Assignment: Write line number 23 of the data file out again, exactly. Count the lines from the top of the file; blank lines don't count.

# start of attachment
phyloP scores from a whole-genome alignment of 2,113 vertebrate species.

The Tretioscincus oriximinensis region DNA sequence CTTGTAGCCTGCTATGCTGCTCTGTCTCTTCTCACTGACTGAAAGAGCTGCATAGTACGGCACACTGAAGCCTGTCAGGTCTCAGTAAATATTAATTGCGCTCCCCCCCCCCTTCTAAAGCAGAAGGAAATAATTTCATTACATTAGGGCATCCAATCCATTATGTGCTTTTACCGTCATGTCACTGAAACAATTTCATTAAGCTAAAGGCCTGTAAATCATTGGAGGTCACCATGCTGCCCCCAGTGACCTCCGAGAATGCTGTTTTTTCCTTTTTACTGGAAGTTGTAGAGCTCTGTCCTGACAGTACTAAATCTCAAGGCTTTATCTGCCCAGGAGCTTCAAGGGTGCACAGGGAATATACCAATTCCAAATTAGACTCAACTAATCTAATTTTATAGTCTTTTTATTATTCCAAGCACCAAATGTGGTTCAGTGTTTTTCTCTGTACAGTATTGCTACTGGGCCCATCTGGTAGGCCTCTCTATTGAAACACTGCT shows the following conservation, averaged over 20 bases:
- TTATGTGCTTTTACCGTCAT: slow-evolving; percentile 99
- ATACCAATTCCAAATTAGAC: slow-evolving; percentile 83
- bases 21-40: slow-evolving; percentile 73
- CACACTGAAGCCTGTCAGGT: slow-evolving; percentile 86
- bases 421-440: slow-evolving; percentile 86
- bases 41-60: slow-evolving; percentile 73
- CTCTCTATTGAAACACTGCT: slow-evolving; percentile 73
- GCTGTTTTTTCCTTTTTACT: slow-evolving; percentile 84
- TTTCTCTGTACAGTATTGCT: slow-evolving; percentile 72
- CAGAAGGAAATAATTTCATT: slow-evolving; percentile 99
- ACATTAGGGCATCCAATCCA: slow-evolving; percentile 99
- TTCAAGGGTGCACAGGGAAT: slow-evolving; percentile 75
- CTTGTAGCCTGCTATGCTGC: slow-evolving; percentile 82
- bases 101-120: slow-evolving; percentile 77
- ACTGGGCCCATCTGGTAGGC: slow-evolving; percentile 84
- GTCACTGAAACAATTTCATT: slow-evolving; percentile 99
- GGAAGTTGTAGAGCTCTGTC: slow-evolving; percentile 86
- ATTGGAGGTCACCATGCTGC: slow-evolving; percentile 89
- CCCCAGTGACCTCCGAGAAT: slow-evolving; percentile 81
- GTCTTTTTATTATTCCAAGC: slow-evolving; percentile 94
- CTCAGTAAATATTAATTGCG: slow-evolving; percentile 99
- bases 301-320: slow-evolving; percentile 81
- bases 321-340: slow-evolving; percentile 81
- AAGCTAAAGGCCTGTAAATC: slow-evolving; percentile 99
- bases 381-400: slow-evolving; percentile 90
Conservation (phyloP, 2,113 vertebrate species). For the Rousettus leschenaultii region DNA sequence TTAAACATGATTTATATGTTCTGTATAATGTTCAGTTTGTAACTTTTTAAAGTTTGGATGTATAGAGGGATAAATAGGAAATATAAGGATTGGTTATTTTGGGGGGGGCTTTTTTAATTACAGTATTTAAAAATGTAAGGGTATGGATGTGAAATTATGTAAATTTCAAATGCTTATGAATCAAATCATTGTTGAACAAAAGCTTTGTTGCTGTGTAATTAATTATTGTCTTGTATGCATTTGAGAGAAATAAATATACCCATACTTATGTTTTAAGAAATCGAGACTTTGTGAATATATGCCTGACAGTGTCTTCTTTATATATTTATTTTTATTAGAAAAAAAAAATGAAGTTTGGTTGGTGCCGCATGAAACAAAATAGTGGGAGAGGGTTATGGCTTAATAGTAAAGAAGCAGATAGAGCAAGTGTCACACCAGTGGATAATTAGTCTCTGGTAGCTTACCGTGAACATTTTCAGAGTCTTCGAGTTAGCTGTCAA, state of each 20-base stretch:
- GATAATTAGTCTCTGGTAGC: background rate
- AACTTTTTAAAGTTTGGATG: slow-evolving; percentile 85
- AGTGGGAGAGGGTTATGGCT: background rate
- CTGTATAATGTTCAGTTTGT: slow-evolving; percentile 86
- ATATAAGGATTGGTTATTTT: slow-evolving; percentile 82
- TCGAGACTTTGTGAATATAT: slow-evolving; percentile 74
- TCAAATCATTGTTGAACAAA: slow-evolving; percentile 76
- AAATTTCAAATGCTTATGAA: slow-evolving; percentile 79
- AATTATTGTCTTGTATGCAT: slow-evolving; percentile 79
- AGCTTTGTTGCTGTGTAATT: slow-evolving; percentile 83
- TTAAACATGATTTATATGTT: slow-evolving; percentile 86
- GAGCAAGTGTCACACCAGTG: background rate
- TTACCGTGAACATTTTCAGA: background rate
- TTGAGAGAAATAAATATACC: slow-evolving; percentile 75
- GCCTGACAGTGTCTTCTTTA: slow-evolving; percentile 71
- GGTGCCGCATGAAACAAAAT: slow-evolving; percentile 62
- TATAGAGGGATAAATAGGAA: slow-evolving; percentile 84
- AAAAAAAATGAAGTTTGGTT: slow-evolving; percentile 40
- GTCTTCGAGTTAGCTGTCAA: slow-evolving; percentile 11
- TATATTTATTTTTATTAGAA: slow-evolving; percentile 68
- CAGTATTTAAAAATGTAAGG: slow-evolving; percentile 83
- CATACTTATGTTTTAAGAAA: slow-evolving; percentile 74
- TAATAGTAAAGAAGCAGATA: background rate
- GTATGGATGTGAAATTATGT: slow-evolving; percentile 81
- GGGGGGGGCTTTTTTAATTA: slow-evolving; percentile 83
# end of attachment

- CTCAGTAAATATTAATTGCG: slow-evolving; percentile 99